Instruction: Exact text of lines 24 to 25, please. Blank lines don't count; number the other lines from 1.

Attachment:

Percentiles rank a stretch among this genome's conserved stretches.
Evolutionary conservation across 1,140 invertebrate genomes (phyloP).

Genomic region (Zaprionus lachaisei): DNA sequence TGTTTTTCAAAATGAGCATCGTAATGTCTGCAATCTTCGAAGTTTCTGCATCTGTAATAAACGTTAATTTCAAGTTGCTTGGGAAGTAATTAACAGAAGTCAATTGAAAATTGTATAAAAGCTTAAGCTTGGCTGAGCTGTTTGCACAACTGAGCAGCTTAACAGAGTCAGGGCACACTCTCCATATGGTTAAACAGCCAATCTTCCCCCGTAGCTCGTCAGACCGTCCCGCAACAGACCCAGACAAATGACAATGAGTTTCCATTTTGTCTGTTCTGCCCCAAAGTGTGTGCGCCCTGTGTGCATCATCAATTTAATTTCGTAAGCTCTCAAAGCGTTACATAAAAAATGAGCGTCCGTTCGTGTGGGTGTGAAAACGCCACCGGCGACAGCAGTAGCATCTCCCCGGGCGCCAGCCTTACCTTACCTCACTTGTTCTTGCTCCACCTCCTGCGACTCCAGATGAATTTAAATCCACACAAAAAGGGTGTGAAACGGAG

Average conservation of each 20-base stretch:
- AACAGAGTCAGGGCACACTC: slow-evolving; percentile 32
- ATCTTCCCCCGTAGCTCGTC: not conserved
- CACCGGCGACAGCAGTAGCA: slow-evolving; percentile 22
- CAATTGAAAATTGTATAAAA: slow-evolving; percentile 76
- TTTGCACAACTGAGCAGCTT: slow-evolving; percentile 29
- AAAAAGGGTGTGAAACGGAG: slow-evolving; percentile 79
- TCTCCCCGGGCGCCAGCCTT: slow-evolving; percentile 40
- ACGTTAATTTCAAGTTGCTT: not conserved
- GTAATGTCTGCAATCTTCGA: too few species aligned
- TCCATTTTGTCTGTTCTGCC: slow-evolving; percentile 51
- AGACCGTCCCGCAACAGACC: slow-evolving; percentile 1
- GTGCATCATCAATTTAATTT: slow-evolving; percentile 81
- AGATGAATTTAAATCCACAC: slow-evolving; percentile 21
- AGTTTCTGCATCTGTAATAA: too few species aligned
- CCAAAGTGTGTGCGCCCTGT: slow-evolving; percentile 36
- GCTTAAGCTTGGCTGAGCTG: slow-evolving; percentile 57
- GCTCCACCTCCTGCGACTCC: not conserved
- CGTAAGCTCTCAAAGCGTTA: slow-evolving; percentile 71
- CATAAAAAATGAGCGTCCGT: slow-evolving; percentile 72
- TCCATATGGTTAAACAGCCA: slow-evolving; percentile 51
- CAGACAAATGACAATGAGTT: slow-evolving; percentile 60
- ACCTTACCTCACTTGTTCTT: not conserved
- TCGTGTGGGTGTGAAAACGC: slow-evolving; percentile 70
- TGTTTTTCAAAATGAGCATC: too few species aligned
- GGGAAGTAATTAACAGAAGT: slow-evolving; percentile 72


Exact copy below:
- TCCATATGGTTAAACAGCCA: slow-evolving; percentile 51
- CAGACAAATGACAATGAGTT: slow-evolving; percentile 60